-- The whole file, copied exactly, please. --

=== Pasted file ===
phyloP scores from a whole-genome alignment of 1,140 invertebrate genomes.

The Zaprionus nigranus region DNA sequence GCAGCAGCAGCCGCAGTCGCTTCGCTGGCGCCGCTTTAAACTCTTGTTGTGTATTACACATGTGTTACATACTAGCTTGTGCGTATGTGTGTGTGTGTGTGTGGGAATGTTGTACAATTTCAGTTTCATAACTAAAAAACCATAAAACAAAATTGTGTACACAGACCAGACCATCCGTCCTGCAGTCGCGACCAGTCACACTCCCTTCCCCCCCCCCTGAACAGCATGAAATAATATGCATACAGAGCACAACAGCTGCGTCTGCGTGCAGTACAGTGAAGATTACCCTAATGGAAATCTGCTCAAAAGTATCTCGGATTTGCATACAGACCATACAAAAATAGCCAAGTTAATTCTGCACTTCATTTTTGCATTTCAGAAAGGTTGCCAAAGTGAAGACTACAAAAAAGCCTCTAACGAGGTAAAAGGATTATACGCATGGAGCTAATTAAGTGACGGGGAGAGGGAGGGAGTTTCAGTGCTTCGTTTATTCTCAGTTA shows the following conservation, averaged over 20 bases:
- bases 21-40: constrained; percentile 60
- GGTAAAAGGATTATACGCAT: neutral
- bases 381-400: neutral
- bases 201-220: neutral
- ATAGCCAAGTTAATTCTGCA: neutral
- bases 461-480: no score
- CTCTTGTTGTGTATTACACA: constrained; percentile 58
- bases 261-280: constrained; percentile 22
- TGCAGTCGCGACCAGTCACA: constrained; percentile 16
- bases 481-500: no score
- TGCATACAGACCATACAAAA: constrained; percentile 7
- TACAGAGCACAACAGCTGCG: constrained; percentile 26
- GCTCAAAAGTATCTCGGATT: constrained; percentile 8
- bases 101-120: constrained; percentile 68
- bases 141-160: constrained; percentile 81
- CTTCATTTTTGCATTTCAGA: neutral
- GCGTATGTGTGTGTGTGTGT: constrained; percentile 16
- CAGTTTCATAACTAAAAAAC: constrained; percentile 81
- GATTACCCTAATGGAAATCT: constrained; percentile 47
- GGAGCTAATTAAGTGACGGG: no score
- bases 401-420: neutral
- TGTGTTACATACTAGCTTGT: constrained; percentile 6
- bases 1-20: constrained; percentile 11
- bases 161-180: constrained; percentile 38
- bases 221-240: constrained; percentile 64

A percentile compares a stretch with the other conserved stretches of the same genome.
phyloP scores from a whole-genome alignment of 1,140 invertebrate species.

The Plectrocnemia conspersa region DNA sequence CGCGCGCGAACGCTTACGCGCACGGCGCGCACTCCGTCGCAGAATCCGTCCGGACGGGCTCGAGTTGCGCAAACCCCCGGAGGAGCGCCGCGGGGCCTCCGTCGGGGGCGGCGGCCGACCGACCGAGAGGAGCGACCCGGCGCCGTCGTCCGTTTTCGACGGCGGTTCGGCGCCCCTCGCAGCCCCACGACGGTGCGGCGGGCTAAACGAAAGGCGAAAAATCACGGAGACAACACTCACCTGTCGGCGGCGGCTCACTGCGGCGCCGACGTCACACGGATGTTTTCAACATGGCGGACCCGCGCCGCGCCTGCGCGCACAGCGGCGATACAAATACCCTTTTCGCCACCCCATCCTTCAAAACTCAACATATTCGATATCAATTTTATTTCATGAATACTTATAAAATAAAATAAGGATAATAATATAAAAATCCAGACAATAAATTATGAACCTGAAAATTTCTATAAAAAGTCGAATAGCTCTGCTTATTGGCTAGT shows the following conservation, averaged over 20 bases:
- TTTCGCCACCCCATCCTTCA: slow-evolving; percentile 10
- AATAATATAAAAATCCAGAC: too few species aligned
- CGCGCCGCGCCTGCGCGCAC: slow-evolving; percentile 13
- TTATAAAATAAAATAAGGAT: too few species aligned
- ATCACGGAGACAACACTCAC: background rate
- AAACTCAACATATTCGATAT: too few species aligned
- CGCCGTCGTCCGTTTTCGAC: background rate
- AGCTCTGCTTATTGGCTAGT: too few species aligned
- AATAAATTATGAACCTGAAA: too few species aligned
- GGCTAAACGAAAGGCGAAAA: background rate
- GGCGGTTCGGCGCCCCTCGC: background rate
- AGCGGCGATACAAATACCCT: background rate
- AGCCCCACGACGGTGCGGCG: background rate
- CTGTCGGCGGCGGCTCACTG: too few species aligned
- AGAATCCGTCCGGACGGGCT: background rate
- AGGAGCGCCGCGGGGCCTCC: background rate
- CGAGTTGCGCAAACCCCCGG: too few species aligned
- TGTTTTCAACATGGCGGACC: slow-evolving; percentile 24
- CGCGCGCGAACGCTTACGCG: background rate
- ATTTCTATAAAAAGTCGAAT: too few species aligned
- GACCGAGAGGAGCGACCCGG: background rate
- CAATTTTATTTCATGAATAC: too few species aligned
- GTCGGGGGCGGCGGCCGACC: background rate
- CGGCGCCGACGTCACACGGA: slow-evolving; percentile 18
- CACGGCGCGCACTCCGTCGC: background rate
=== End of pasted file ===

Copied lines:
phyloP scores from a whole-genome alignment of 1,140 invertebrate genomes.

The Zaprionus nigranus region DNA sequence GCAGCAGCAGCCGCAGTCGCTTCGCTGGCGCCGCTTTAAACTCTTGTTGTGTATTACACATGTGTTACATACTAGCTTGTGCGTATGTGTGTGTGTGTGTGTGGGAATGTTGTACAATTTCAGTTTCATAACTAAAAAACCATAAAACAAAATTGTGTACACAGACCAGACCATCCGTCCTGCAGTCGCGACCAGTCACACTCCCTTCCCCCCCCCCTGAACAGCATGAAATAATATGCATACAGAGCACAACAGCTGCGTCTGCGTGCAGTACAGTGAAGATTACCCTAATGGAAATCTGCTCAAAAGTATCTCGGATTTGCATACAGACCATACAAAAATAGCCAAGTTAATTCTGCACTTCATTTTTGCATTTCAGAAAGGTTGCCAAAGTGAAGACTACAAAAAAGCCTCTAACGAGGTAAAAGGATTATACGCATGGAGCTAATTAAGTGACGGGGAGAGGGAGGGAGTTTCAGTGCTTCGTTTATTCTCAGTTA shows the following conservation, averaged over 20 bases:
- bases 21-40: constrained; percentile 60
- GGTAAAAGGATTATACGCAT: neutral
- bases 381-400: neutral
- bases 201-220: neutral
- ATAGCCAAGTTAATTCTGCA: neutral
- bases 461-480: no score
- CTCTTGTTGTGTATTACACA: constrained; percentile 58
- bases 261-280: constrained; percentile 22
- TGCAGTCGCGACCAGTCACA: constrained; percentile 16
- bases 481-500: no score
- TGCATACAGACCATACAAAA: constrained; percentile 7
- TACAGAGCACAACAGCTGCG: constrained; percentile 26
- GCTCAAAAGTATCTCGGATT: constrained; percentile 8
- bases 101-120: constrained; percentile 68
- bases 141-160: constrained; percentile 81
- CTTCATTTTTGCATTTCAGA: neutral
- GCGTATGTGTGTGTGTGTGT: constrained; percentile 16
- CAGTTTCATAACTAAAAAAC: constrained; percentile 81
- GATTACCCTAATGGAAATCT: constrained; percentile 47
- GGAGCTAATTAAGTGACGGG: no score
- bases 401-420: neutral
- TGTGTTACATACTAGCTTGT: constrained; percentile 6
- bases 1-20: constrained; percentile 11
- bases 161-180: constrained; percentile 38
- bases 221-240: constrained; percentile 64

A percentile compares a stretch with the other conserved stretches of the same genome.
phyloP scores from a whole-genome alignment of 1,140 invertebrate species.

The Plectrocnemia conspersa region DNA sequence CGCGCGCGAACGCTTACGCGCACGGCGCGCACTCCGTCGCAGAATCCGTCCGGACGGGCTCGAGTTGCGCAAACCCCCGGAGGAGCGCCGCGGGGCCTCCGTCGGGGGCGGCGGCCGACCGACCGAGAGGAGCGACCCGGCGCCGTCGTCCGTTTTCGACGGCGGTTCGGCGCCCCTCGCAGCCCCACGACGGTGCGGCGGGCTAAACGAAAGGCGAAAAATCACGGAGACAACACTCACCTGTCGGCGGCGGCTCACTGCGGCGCCGACGTCACACGGATGTTTTCAACATGGCGGACCCGCGCCGCGCCTGCGCGCACAGCGGCGATACAAATACCCTTTTCGCCACCCCATCCTTCAAAACTCAACATATTCGATATCAATTTTATTTCATGAATACTTATAAAATAAAATAAGGATAATAATATAAAAATCCAGACAATAAATTATGAACCTGAAAATTTCTATAAAAAGTCGAATAGCTCTGCTTATTGGCTAGT shows the following conservation, averaged over 20 bases:
- TTTCGCCACCCCATCCTTCA: slow-evolving; percentile 10
- AATAATATAAAAATCCAGAC: too few species aligned
- CGCGCCGCGCCTGCGCGCAC: slow-evolving; percentile 13
- TTATAAAATAAAATAAGGAT: too few species aligned
- ATCACGGAGACAACACTCAC: background rate
- AAACTCAACATATTCGATAT: too few species aligned
- CGCCGTCGTCCGTTTTCGAC: background rate
- AGCTCTGCTTATTGGCTAGT: too few species aligned
- AATAAATTATGAACCTGAAA: too few species aligned
- GGCTAAACGAAAGGCGAAAA: background rate
- GGCGGTTCGGCGCCCCTCGC: background rate
- AGCGGCGATACAAATACCCT: background rate
- AGCCCCACGACGGTGCGGCG: background rate
- CTGTCGGCGGCGGCTCACTG: too few species aligned
- AGAATCCGTCCGGACGGGCT: background rate
- AGGAGCGCCGCGGGGCCTCC: background rate
- CGAGTTGCGCAAACCCCCGG: too few species aligned
- TGTTTTCAACATGGCGGACC: slow-evolving; percentile 24
- CGCGCGCGAACGCTTACGCG: background rate
- ATTTCTATAAAAAGTCGAAT: too few species aligned
- GACCGAGAGGAGCGACCCGG: background rate
- CAATTTTATTTCATGAATAC: too few species aligned
- GTCGGGGGCGGCGGCCGACC: background rate
- CGGCGCCGACGTCACACGGA: slow-evolving; percentile 18
- CACGGCGCGCACTCCGTCGC: background rate